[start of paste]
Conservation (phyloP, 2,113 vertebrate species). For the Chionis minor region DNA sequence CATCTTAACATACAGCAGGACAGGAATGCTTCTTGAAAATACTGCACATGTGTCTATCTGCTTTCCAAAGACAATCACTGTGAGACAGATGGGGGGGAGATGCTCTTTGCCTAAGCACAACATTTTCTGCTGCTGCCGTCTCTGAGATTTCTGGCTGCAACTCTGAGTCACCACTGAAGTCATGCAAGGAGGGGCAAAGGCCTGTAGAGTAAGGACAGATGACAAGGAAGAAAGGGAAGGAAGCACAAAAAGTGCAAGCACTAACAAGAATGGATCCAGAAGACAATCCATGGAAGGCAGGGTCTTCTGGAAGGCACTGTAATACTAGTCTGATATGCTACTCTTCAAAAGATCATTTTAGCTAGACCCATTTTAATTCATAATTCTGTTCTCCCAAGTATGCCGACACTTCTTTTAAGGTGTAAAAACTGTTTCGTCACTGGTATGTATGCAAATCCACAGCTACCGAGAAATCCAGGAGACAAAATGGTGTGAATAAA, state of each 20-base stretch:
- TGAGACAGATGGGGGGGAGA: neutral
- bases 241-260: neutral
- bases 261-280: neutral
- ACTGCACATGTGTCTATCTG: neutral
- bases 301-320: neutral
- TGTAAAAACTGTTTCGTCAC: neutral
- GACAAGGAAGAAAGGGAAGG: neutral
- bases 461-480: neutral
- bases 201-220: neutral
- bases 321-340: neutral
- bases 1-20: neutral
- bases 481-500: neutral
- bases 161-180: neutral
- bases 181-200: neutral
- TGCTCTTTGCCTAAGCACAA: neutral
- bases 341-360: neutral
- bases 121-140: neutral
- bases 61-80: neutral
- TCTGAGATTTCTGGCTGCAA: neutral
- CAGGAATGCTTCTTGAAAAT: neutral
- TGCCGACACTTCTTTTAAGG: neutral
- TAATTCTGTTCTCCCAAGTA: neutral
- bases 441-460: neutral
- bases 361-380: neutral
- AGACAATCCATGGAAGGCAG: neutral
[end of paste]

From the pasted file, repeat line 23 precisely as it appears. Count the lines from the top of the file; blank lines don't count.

- TAATTCTGTTCTCCCAAGTA: neutral